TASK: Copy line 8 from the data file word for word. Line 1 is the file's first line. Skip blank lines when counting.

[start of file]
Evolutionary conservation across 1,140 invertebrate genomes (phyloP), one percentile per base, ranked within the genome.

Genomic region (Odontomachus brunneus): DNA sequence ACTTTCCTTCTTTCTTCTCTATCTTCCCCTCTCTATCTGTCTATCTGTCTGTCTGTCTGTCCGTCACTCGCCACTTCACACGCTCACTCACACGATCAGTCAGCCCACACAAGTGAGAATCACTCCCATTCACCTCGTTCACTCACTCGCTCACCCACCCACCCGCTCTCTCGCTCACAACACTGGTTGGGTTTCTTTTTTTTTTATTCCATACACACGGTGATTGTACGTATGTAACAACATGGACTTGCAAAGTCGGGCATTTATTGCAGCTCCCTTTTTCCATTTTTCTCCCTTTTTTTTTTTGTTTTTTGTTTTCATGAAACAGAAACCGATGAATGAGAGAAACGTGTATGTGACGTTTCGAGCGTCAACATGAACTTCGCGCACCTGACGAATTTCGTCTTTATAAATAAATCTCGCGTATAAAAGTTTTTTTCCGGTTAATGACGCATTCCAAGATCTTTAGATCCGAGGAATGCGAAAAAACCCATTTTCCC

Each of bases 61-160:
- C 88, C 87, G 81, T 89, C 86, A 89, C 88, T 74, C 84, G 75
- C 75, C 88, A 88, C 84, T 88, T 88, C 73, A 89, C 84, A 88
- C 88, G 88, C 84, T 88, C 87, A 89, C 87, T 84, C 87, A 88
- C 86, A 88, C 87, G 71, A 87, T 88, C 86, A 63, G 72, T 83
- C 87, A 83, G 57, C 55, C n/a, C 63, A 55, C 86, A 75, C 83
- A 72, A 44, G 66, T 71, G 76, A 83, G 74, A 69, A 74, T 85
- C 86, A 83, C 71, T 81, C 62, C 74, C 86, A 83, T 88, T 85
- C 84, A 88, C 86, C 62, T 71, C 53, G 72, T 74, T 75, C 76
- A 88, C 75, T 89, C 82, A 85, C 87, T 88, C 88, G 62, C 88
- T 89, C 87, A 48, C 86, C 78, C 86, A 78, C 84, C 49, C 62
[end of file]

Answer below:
- C 87, A 83, G 57, C 55, C n/a, C 63, A 55, C 86, A 75, C 83